Originally Posted by claytree
ok my boss's post doc has convinced my boss that pcr is the only way to get the oligo. I think synthesized oligos are fine and a lot cheaper in time and reagents.
so what do you guys think? i'll make my case
many people who do pcr buys their primers from a company already. (im sure some1 out there makes them by hand still), and they are already paying for the biotinylation
so why buy biotinylated dna just outside the region, and spend a considerable amount of time and effort to make enough dna, gel and purify all that.
i dont know how fast you guys move but the guy doing this stuff is not that fast.
so spend day designing primers, then get primers, then amplify your regions etc etc etc and THEN get the emsa going?
spend time designing one oligo and unpack it when you get it and put it directly into emsa and get your answer that day?
what do you guys think?
I have done EMSA using both labelling methods (PCR and annealed complementary oligos) but I always use 32P to label my probes. I think for larger fragments (above 200bp) it's probably necessary to either do PCR or clone the fragment and cut it out of a vector. Not sure what's the longest oligo you can get, but I think 100nt is approaching the limit for some suppliers.
Depending on how you prep your probe, PCR can be a bit faster, especially if you can use genomic DNA as a template. I always run my annealed complementary oligos out on a TBE-acrylamide gel and then elute overnight. I think this gives you the nicest results since you get rid of all the unannealed DNA and stuff that may have formed odd structures that you don't want.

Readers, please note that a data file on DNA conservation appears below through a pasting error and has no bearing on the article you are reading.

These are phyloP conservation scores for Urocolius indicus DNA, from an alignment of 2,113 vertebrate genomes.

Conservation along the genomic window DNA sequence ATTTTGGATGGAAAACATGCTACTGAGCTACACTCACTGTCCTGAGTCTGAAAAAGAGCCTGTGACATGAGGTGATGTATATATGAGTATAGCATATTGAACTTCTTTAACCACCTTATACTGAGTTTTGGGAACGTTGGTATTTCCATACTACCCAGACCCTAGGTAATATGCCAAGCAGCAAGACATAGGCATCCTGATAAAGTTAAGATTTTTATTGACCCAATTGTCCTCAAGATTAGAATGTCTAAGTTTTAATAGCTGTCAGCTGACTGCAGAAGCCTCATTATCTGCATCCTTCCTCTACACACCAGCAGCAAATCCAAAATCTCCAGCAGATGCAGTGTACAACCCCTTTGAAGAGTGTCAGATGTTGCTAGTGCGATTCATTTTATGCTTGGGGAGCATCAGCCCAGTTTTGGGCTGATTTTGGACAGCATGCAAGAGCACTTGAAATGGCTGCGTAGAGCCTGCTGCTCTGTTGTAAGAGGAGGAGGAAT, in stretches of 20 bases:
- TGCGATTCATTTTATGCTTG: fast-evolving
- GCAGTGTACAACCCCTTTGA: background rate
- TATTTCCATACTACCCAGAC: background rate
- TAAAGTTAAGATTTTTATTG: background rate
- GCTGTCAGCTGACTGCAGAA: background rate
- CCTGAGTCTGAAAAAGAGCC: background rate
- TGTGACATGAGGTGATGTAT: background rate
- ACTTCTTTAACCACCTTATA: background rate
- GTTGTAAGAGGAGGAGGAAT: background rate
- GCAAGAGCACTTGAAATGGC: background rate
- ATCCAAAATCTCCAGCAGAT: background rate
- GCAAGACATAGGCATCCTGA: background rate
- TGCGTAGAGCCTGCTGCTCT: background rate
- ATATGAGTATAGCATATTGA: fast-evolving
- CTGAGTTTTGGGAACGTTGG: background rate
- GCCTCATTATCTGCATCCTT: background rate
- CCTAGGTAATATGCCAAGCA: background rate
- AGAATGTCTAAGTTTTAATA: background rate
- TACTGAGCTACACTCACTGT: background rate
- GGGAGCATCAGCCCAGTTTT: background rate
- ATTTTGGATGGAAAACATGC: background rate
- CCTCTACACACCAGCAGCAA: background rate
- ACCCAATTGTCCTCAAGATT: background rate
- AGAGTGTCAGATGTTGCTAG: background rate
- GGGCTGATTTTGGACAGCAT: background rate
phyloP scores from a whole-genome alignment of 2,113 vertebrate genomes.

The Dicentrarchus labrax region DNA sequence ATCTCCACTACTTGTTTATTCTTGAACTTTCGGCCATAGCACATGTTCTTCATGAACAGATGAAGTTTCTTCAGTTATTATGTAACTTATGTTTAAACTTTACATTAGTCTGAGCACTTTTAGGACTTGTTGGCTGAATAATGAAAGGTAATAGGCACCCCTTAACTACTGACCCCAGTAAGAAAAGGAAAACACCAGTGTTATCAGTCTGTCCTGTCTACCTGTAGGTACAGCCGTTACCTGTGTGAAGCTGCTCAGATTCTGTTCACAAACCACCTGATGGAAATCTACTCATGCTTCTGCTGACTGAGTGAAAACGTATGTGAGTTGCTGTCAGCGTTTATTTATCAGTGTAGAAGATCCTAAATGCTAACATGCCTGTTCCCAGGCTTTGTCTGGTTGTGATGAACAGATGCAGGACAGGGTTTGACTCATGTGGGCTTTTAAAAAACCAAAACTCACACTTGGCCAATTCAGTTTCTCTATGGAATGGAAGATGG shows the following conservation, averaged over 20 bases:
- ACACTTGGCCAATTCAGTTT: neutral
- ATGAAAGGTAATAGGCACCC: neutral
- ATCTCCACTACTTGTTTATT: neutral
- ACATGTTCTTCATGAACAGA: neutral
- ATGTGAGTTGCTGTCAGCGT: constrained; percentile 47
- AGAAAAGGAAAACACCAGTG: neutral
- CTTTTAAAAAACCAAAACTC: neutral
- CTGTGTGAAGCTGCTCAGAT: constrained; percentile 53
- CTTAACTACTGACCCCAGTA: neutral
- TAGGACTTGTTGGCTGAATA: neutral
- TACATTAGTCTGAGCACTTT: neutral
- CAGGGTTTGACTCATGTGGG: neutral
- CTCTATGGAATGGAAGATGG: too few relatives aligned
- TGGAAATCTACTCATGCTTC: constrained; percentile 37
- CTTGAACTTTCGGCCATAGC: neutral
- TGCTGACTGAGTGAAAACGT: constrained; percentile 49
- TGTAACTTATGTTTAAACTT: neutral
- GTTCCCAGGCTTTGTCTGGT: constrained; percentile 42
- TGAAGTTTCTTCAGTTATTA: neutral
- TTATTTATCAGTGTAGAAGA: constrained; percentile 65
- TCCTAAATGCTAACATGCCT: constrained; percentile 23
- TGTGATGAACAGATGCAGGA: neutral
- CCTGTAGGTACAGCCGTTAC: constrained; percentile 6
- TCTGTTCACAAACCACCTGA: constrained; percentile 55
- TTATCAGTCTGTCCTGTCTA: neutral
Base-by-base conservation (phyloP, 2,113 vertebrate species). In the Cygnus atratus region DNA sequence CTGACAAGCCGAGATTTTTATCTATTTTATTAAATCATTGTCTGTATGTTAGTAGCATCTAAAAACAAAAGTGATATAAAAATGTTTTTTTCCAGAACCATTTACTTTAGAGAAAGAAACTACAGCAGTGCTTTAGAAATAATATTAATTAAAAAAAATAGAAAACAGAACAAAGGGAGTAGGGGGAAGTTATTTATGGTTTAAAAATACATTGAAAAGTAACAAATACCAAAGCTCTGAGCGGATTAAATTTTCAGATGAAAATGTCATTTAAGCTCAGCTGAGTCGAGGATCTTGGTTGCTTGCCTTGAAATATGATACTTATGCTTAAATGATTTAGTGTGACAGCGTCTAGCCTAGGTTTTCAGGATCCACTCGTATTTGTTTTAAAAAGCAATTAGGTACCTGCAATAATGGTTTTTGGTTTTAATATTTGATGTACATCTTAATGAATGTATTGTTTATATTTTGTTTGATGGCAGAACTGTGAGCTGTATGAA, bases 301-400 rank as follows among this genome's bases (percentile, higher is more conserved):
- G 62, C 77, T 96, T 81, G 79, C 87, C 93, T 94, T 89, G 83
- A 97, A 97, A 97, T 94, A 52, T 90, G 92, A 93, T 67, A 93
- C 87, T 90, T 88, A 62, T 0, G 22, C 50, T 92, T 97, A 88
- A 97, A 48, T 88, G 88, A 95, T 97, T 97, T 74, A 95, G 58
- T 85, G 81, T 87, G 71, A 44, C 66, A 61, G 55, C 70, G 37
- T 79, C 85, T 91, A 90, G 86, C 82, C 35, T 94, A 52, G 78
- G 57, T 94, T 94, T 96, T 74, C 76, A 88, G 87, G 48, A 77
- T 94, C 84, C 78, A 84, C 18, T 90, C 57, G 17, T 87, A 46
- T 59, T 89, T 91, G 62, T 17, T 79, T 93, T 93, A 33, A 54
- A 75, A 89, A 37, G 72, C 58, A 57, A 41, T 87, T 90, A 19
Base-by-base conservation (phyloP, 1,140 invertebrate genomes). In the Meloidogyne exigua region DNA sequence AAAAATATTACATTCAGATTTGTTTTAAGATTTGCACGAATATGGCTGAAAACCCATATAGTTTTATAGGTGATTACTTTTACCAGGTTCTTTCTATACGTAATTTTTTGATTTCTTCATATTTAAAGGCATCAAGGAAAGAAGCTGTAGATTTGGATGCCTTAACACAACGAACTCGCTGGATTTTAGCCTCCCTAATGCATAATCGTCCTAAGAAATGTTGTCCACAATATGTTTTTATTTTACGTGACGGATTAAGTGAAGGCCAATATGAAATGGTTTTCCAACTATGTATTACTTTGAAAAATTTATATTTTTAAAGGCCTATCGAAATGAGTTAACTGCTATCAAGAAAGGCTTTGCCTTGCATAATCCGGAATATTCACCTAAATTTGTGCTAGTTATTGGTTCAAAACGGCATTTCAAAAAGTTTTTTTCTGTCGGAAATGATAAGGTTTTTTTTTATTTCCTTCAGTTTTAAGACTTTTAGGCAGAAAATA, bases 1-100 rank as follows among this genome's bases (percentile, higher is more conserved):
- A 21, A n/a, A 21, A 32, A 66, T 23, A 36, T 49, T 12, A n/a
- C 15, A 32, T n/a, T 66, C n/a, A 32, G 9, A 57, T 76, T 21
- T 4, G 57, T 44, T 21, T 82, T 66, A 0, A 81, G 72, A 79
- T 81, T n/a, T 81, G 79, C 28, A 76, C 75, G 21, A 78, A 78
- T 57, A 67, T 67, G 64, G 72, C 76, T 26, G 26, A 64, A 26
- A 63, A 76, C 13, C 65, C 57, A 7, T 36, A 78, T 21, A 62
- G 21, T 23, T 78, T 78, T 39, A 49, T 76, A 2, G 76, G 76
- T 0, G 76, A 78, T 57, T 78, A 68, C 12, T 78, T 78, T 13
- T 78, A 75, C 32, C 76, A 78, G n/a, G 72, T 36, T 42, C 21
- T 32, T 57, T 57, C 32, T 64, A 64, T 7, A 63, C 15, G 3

When labelling by PCR (i.e. put 32P dCTP into the PCR reaction) I just ran the products on an agarose gel and gel purified, then went straight to the EMSA. I did find that the agarose gel purification did not resolve a non-specific PCR product, but it didn't matter because it ran below my free probe on the EMSA. Probably next time I would do a PAGE purification for this method.
For me, the main advantage of buying long complementary oligos and then annealing them is that you can generate a TON of cold probe (at least 10-20 ug) which will last practically forever since I typically label 50ng for an experiment. That means once you have a batch made up you can just go back to it and label more. Also introducing mutations into binding sites is more straight forward using the annealed oligos method than by PCR.
So I would agree with you that PCR certainly isn't the only way to go and also using annealed oligos has some advantages. However, doing PCR labelling can be quick (although a little dirty) and could be useful in some instances. I would say though if you're using DNA probes <100bp just buy the oligos and anneal them, it requires fewer steps than the PCR method, and if you don't polyacrylamide purify your annealed oligos it's much faster.